OK, sometimes you can judge a book by its cover. And in the case of Nothing Saved Us: Poems of the Korean War by Tamra J. Higgins, you should. Its black-and-white cover photo shows U.S. soldiers, rifles slung over their shoulders, headed into the hills, and Korean refugees, their possessions balanced on their heads, headed out. That contrast is a perfect synopsis of the book's simple, devastating structure and content.
Higgins' debut collection starts with a series of narrative poems about an American going to war that pace single file into the heart of the book. They portray an Iowa farm boy through his training and deployment in the Korean War, followed by his injuries and homecoming. In an apt counterpoint, the book ends with a refugee mother's testimony delivered in a series of sijos, a Korean poetic form.
Higgins is president of the Poetry Society of Vermont and founder of Sundog Poetry Center in Jeffersonville. Her meticulously executed book was born out of two years of interviews she conducted with her father, Wayne L. Case, who served in the Marines in Korea from 1952 to 1953. Through three-quarters of the collection's 21 poems, the voice of Higgins' father, Private First Class Case, dominates the narrative, his unmistakable vernacular clicking like bullets into the stanza's chambers. For instance, the young man's voice relates: "Jackson ended up getting hit through the elbow up to the shoulder, but those bullets never bit his bone. Happy with his great big scar, he knew it was worth free beer back home."
The above is part of the volume's "War Games," numbered prose poems trimmed with sly rhymes — as in "One Marine was given the choice of Pendleton or prison. Maybe that was why he always grabbed his gun and sprayed the room for fun." These anecdotes pop up in groups, interspersed with pages of orderly verse, perhaps simulating the way chaos and shenanigans interrupted the rank and file of a GI's life.
While these stories could be almost any war's stories, the voice belongs exclusively to a farm-bred kid, one used to rearing and slaughtering. Hence the matter-of-fact treatment of death and dismemberment in "Sandbag (July 4, 1952)": "We slogged along all afternoon until / from in the earth I heard Frank's flood of curses. / I wondered if he'd chopped through his own foot. / It wasn't that. He'd only been surprised: / a hand that he'd dredged up laid at his feet. / One of ours, or one of theirs? It didn't matter."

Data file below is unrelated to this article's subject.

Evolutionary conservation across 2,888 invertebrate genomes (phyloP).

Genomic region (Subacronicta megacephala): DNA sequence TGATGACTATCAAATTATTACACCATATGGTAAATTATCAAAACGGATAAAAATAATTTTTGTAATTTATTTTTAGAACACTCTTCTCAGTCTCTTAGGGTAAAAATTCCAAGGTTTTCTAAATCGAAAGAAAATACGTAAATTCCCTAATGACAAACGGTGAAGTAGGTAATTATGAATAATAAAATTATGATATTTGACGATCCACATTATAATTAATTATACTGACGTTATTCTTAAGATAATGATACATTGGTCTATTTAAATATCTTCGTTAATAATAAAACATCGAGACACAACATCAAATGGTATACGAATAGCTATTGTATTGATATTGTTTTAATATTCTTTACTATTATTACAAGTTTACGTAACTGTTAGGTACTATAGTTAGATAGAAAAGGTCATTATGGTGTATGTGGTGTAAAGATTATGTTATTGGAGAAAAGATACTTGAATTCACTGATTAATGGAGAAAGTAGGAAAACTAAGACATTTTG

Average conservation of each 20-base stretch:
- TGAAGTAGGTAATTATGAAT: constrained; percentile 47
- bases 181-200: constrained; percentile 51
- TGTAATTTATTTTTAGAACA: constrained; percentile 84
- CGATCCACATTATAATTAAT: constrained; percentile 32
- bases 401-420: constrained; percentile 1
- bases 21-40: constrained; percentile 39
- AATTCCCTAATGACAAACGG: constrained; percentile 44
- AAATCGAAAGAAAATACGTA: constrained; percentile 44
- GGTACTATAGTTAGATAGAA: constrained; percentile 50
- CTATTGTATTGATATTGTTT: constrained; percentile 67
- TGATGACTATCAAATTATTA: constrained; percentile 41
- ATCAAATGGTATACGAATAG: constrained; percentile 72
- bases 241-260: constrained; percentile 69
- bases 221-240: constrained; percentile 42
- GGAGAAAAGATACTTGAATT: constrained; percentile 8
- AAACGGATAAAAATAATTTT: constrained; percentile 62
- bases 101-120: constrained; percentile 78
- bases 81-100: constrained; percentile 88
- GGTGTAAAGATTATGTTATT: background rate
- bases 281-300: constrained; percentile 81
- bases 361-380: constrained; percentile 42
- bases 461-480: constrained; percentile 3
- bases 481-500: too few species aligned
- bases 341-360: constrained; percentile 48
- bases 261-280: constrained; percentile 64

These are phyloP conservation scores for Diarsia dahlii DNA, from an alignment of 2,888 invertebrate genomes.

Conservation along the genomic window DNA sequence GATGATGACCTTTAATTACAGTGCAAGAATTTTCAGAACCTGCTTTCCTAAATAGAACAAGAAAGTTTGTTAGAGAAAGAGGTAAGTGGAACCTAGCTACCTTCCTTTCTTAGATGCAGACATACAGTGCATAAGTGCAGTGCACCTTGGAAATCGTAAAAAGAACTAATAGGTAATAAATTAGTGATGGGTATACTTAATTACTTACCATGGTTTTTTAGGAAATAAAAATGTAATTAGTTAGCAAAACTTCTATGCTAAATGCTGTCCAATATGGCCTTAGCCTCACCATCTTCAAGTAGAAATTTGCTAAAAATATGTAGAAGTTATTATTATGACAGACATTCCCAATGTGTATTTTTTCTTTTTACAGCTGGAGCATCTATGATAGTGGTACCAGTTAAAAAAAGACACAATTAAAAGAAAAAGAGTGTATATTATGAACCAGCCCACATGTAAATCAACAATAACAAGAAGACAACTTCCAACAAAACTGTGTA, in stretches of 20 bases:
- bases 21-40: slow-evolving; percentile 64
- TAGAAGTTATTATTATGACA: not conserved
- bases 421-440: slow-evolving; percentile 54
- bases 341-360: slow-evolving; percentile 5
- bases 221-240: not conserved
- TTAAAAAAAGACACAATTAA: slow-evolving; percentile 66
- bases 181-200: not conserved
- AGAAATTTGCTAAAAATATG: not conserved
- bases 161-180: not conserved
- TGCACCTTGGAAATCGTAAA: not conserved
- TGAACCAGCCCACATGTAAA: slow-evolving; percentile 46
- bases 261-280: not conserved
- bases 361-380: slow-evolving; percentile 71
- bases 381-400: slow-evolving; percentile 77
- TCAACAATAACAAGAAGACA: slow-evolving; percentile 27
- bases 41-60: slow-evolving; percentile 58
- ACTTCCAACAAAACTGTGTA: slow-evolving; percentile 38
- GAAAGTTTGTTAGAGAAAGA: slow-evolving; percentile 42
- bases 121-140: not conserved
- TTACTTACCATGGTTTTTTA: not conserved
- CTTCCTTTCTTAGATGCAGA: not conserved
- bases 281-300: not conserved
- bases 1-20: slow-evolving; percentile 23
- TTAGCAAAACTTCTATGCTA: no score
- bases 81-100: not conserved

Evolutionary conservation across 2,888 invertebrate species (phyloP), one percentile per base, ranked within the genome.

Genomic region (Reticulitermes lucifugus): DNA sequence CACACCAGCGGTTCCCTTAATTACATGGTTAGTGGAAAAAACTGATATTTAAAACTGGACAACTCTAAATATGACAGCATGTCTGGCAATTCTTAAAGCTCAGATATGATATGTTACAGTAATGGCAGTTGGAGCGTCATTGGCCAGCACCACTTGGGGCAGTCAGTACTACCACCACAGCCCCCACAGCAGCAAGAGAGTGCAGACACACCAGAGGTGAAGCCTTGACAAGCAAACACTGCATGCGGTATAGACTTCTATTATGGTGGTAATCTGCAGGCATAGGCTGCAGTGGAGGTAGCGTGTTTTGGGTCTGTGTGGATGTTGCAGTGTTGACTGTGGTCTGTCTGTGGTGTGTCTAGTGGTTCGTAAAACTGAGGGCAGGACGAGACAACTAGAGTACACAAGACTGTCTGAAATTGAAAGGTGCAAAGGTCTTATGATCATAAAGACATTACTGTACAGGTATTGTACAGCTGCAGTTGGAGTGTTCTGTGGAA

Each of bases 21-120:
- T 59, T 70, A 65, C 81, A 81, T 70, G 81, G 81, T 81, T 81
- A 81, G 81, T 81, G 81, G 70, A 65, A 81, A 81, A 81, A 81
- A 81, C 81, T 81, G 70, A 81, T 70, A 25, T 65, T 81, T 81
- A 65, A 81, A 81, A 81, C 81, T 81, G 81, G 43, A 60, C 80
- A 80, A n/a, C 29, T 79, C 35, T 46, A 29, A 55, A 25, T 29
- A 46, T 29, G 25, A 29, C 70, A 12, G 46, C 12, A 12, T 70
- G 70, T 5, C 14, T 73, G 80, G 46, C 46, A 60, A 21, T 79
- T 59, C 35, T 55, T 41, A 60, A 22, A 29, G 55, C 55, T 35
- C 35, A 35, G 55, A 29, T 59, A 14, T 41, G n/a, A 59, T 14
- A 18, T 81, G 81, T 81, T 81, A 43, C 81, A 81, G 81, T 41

The disembodied hand in this poem (ours? theirs?) becomes an emblem of all those who "have a hand" in this book — or a voice. They go beyond Wayne Case and his daughter, who has done the grunt work of turning her father's testimony into verse. The reader also encounters other "contributors" to the war narrative, such as a platoon of men out on patrol.
At last, toward the book's end, we hear and bear witness to the perspective of one whose country has been torn apart. In her final pages, Higgins channels the voice of a Korean widow who is moving through her broken memory and shattered country. Over the course of 26 stanzas, the unnamed female narrator describes leaving her home, surviving in a refugee camp and immigrating as a bride to the United States. Compared with the straightforward, laconic voice of Private Case, this voice is more delicate: "Where is Father? Where are you, Grandmother? / Fifty years without a word; / you do not know daughters; sons have grown / while armistice hangs on. / Land mines hide behind a line. Barbed wire / still punctures the view of you."